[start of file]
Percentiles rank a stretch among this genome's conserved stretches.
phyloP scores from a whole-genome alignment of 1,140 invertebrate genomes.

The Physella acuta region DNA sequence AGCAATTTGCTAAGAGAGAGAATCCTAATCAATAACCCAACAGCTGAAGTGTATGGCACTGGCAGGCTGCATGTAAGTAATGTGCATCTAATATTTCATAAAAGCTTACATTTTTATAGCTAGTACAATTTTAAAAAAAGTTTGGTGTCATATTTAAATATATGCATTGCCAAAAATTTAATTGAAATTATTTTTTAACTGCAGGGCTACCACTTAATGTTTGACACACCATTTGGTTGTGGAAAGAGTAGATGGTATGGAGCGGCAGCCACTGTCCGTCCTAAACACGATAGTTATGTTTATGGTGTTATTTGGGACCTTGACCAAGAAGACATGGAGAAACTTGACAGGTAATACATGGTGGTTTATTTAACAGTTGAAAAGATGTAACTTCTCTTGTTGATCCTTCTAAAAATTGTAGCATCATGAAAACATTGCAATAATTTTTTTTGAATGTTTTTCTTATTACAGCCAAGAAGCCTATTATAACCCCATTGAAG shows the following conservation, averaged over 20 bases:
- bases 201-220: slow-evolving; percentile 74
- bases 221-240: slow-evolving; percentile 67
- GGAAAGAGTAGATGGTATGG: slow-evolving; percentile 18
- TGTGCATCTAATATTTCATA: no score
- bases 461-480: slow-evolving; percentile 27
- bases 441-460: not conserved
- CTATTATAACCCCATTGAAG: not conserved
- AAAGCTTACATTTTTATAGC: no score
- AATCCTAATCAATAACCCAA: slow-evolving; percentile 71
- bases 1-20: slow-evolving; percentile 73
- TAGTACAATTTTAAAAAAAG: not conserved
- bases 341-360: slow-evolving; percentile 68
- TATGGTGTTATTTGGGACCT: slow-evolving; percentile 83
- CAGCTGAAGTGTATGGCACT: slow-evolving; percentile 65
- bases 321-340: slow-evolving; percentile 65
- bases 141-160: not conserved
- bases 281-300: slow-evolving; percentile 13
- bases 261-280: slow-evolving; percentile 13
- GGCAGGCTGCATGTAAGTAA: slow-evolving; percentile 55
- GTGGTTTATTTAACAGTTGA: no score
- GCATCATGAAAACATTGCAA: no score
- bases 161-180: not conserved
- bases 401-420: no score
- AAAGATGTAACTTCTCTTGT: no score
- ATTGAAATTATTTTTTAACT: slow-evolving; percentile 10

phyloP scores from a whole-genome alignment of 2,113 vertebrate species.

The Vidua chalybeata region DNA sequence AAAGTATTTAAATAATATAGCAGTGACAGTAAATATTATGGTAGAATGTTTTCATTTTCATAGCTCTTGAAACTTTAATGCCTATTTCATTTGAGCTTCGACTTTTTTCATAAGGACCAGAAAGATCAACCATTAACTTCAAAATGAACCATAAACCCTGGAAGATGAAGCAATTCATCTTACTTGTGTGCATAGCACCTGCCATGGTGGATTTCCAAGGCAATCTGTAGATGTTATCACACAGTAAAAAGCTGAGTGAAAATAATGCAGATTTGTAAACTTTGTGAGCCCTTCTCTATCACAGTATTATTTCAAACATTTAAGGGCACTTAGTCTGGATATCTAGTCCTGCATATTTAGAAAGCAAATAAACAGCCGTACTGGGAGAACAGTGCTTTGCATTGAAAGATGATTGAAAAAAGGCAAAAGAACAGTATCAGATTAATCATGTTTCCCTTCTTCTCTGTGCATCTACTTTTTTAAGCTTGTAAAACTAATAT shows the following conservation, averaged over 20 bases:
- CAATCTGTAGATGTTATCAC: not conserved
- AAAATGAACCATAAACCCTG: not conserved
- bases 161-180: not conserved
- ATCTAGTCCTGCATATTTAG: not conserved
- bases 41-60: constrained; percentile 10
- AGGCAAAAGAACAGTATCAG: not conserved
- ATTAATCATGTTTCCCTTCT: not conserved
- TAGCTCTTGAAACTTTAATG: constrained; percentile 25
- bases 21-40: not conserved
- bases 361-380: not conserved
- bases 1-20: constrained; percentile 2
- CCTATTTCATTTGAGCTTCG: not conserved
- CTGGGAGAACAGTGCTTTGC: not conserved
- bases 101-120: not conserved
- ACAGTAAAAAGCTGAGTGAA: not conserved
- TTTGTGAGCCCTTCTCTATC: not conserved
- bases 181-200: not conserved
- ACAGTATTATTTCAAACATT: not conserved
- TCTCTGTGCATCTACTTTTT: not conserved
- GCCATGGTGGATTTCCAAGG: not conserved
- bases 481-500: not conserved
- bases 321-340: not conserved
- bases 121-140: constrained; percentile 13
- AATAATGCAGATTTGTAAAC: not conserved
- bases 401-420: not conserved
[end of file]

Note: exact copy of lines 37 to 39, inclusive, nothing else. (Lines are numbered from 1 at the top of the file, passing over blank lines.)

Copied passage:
- ATTAATCATGTTTCCCTTCT: not conserved
- TAGCTCTTGAAACTTTAATG: constrained; percentile 25
- bases 21-40: not conserved